Amidst all the hype and hullabaloo of Spotify’s rebirth as a public company this week, a few pressing questions about its content-providing shareholders were quietly answered.
Spotify bypassed the traditional initial public offering route and launched on the New York Stock Exchange on Tuesday (May 3) through a direct listing, which means its existing stakeholders, which include the music majors and Merlin, the independent digital rights agency, can offer their shares to investors.
Would music companies offload shares for an early payday?
Well, yes, as it turned out. Sony Music Entertainment sold 17.2% of its shareholding for a windfall of at least US$260 million, according to a notice Sony shared with investors.
“Sony Music and the Orchard are committed to sharing with their artists and distributed labels any net gain they may realize from a sale of Sony Music’s equity stake in Spotify,” the company said. “This is consistent with our previously announced policy.” It’s unclear just how that hefty sum will be distributed.
When Spotify went public, Sony owned 5.7% of the Swedish streamer’s outstanding shares (or 10.16 million shares), a bigger chunk than any of its music company rivals. Having offloaded stock, Sony’s ownership in Spotify dips below 5% (it’s estimated at 4.7%) which means Sony is no longer obligated to disclose changes in its Spotify holdings under SEC rules.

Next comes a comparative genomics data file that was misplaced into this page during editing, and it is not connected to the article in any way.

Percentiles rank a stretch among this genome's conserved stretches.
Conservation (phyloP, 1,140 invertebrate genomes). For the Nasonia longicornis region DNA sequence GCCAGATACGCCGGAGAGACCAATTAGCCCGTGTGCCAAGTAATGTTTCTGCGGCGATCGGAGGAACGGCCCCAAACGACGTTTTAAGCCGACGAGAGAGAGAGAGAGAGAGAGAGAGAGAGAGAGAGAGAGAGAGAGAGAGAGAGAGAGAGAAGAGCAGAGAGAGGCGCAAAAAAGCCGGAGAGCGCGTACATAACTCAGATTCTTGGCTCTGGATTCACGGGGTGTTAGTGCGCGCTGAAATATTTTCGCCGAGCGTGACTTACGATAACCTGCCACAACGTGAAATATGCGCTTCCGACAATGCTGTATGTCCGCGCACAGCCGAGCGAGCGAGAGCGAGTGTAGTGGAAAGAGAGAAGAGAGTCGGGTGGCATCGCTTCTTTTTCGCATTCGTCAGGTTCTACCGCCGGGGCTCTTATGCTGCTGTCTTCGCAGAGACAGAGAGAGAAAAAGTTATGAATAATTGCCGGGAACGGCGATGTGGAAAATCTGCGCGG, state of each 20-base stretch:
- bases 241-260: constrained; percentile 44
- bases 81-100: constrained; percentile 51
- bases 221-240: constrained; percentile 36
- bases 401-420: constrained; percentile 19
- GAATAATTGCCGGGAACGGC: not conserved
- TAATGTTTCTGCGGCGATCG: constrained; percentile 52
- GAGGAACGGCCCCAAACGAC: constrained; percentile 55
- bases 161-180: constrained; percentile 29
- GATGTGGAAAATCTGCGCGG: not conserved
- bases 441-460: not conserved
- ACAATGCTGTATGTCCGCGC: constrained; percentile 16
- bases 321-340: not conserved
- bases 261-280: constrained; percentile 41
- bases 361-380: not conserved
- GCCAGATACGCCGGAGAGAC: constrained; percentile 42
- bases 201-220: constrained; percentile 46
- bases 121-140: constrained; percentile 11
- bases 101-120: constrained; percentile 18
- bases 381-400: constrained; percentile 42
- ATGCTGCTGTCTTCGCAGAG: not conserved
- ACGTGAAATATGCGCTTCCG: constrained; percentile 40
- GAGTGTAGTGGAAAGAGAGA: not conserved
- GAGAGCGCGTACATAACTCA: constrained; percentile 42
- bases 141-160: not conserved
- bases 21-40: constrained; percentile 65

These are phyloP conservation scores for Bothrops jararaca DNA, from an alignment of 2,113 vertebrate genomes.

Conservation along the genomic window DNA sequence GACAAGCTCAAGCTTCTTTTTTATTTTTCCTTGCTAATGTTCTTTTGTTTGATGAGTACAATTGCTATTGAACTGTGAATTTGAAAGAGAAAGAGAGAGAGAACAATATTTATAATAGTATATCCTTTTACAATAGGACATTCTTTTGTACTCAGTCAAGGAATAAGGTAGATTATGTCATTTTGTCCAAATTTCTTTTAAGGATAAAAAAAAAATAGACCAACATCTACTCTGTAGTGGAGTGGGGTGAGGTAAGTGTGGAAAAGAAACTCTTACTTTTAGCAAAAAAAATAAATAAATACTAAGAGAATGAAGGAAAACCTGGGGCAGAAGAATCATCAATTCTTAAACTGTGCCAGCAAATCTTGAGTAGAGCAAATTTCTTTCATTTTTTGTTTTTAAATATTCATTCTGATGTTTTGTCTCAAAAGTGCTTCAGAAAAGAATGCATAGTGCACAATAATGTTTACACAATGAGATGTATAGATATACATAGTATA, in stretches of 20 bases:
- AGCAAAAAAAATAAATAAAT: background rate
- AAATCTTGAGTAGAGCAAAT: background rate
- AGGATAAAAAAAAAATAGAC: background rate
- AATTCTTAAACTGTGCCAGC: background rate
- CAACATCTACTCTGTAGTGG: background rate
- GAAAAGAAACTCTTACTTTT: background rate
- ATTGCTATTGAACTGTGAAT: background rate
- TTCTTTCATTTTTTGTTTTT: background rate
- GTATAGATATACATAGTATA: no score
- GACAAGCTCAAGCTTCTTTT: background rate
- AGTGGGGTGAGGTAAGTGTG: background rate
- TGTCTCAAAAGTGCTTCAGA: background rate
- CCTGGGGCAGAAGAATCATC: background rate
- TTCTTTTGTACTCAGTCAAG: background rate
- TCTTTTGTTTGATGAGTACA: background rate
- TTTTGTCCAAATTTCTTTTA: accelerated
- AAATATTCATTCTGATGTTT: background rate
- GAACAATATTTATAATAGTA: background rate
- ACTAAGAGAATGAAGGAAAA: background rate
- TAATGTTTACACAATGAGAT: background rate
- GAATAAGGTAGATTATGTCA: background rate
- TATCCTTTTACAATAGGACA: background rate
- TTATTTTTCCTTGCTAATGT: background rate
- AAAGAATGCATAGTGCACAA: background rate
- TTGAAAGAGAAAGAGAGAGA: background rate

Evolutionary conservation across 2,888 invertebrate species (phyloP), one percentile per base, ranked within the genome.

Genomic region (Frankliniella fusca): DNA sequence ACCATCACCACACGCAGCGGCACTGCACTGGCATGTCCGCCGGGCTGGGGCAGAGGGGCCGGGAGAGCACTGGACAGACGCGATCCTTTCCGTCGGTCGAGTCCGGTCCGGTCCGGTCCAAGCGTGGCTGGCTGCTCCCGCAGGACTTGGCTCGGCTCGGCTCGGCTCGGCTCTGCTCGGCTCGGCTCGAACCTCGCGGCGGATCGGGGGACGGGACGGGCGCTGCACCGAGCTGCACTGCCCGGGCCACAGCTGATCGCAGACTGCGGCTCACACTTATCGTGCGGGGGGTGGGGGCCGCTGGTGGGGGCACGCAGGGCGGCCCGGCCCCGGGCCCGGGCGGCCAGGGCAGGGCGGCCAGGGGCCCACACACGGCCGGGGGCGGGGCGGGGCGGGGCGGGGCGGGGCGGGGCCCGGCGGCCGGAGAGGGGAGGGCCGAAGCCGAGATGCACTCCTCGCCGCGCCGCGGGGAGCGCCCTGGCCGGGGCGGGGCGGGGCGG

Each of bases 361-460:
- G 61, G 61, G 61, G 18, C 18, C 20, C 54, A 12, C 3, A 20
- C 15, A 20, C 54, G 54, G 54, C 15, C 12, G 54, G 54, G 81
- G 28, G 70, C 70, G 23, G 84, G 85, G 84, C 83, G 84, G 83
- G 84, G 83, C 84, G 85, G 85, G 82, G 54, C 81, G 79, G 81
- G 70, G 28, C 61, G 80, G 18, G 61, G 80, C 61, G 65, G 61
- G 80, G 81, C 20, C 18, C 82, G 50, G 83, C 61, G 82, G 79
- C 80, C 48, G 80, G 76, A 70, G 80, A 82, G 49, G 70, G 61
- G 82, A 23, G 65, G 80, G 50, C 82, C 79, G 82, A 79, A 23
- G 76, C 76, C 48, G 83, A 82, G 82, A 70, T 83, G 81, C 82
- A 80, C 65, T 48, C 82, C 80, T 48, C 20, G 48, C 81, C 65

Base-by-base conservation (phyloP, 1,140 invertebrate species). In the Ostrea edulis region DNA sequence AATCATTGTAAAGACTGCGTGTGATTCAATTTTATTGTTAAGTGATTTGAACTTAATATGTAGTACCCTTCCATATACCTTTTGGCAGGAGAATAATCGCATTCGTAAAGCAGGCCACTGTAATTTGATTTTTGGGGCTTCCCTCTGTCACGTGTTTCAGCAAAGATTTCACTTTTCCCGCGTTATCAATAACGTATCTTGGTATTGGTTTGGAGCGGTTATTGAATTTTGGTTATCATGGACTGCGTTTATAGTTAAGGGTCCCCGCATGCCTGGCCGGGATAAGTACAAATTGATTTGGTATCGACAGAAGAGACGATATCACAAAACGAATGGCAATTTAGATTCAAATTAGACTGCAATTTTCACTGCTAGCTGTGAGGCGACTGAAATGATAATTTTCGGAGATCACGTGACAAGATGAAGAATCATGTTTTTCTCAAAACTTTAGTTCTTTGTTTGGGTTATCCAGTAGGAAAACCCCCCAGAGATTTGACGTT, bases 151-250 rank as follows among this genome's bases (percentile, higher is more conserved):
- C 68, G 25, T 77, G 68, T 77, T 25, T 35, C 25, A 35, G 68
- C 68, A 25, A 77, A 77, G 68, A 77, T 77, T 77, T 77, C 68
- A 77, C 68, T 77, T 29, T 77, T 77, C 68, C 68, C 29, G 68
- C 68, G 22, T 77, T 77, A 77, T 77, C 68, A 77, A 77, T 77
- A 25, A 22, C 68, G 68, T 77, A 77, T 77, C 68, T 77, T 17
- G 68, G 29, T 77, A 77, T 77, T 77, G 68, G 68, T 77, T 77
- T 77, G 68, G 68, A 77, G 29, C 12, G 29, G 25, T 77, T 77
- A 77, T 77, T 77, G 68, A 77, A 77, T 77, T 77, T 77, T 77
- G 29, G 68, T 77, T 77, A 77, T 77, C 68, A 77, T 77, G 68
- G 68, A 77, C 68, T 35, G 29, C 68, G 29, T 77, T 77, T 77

It isn’t known whether Warner Music Group, Universal Music Group or Merlin have shed any of their shares, though Swedish telco Telia did cash in by selling its entire minority stake to institutional investors for $272 million.
By the end of the first day of trading, Spotify’s stock price closed at $149 (coming down from a high of $169) for a market value of about $27 billion, dwarfing Pandora Media’s market cap of $1.2 billion, nearly seven years after it went public. Spotify’s was the largest ever direct listing and its journey will be seen as a test case for other others hoping to test the stock market waters without actually selling new shares.
Bloomberg does note, however, just 5.6 million shares changed hands at the opening price, or 5 percent of the total number potentially available to trade.
Don’t read too much into these early, frenetic days. Trading in tech and entertainment stock can be a thrill ride, sure, but investors have been cautioned to look out for bumps in the long road ahead.
Spotify predicts nearly 100 million paid premium subscribers by year’s end (up 30% year on year), but has yet to post a profit since opening for business more than a decade ago.